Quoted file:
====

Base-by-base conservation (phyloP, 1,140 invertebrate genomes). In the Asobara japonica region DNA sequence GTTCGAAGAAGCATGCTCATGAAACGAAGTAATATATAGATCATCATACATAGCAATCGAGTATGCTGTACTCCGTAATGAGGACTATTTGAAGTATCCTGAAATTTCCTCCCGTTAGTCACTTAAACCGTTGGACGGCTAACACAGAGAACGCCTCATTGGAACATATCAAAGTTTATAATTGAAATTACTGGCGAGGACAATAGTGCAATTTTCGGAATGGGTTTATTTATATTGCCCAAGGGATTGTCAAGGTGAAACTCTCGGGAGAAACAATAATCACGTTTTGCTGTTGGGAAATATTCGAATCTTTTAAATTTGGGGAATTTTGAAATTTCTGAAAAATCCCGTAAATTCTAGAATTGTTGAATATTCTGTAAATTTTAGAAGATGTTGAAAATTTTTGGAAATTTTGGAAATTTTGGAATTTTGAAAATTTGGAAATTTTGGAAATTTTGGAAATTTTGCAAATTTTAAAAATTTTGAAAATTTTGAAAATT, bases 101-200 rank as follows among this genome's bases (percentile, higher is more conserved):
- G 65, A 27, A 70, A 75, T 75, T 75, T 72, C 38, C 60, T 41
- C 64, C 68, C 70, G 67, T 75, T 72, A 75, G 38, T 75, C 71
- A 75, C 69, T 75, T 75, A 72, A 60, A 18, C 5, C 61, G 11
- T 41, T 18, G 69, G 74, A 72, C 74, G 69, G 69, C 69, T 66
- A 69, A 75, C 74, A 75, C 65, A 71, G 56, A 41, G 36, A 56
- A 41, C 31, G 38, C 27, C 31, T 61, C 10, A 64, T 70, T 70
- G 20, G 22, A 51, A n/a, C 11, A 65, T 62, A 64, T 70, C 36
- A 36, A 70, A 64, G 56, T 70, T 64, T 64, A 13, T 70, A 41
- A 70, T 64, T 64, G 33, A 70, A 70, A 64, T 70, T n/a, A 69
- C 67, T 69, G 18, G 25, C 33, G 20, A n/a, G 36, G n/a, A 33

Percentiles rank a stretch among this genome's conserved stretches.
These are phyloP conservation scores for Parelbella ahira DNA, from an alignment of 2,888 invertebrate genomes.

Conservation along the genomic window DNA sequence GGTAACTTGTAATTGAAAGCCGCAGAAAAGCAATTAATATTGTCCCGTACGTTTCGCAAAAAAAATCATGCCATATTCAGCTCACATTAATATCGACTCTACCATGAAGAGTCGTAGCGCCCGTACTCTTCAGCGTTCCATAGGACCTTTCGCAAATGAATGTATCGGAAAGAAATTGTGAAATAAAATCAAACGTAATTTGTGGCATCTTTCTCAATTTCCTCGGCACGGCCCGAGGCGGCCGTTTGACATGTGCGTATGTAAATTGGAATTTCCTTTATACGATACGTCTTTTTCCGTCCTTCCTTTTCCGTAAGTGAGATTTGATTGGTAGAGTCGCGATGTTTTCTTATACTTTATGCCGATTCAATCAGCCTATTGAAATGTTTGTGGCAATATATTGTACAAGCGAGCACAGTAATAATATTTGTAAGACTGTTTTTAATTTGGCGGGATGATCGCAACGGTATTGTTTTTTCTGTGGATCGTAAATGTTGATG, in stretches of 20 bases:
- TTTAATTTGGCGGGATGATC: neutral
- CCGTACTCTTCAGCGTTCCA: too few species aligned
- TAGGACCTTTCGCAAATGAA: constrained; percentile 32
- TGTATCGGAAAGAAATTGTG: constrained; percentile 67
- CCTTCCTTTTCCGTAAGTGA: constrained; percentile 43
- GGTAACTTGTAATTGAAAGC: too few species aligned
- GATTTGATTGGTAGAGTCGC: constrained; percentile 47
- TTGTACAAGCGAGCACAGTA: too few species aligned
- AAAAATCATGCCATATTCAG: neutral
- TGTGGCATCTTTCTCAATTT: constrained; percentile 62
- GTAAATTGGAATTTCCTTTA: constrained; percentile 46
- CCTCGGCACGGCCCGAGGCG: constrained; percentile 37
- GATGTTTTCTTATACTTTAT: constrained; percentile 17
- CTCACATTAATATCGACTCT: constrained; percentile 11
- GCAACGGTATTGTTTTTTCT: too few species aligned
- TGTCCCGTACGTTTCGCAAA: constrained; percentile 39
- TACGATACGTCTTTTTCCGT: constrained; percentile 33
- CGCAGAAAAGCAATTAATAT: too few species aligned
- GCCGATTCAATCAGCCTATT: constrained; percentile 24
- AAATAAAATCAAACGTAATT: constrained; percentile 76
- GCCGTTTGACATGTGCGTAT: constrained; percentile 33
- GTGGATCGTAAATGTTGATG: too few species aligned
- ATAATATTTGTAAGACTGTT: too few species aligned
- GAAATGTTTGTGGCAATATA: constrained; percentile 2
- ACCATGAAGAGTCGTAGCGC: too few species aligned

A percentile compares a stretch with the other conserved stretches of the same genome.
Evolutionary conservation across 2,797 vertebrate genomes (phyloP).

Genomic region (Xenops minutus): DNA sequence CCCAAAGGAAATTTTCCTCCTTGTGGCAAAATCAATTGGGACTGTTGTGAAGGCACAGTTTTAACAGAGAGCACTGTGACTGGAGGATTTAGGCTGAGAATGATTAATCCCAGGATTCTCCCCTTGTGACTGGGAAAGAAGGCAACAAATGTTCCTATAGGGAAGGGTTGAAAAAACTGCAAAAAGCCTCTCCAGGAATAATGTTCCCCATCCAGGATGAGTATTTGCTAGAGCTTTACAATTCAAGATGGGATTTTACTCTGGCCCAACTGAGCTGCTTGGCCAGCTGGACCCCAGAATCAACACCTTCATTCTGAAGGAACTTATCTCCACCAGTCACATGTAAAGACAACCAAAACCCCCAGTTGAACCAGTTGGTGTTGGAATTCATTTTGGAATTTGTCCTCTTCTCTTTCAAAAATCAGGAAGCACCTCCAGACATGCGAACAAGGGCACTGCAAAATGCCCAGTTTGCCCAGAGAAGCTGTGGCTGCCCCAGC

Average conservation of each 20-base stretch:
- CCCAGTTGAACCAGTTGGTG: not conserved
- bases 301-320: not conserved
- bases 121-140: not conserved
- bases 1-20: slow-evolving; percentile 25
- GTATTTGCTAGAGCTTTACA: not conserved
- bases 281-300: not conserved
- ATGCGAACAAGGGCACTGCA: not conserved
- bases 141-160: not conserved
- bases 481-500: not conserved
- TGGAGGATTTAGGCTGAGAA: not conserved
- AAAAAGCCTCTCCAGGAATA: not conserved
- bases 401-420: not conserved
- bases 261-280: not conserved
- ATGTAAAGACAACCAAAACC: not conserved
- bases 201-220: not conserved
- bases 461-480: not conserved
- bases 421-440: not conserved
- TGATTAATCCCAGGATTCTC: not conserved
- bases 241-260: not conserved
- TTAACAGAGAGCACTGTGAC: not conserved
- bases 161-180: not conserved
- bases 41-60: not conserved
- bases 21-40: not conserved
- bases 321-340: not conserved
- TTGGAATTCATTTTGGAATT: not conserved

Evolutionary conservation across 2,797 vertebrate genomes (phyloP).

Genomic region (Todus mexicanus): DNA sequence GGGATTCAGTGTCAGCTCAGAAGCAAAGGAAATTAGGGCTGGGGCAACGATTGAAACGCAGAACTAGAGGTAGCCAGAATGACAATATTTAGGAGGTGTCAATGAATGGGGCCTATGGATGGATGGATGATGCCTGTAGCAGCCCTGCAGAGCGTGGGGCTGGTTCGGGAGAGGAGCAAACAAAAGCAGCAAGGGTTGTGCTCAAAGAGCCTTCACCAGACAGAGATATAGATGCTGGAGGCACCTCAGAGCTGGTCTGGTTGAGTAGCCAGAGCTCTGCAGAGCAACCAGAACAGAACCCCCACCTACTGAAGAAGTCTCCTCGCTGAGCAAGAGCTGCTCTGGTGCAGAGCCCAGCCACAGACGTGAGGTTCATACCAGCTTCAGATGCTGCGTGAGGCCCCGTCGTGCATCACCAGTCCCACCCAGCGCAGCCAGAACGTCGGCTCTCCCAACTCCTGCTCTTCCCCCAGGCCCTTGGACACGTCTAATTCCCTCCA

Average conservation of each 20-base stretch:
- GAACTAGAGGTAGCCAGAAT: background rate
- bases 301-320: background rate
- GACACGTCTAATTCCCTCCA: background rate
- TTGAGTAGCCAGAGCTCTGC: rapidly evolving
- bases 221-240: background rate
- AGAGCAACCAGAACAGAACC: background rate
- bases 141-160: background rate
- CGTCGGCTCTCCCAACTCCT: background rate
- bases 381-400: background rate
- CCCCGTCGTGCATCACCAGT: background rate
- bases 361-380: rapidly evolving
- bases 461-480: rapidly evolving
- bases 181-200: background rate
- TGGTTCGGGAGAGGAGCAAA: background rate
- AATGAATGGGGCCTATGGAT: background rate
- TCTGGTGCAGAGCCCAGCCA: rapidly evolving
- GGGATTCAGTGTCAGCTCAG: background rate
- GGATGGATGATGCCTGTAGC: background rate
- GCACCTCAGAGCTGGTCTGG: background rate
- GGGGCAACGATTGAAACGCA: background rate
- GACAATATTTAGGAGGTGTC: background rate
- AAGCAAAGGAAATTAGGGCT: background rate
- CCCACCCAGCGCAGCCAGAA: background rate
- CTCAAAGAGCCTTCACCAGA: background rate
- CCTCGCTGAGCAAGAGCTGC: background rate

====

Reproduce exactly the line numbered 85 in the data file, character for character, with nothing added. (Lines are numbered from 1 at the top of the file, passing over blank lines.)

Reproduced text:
- TGGTTCGGGAGAGGAGCAAA: background rate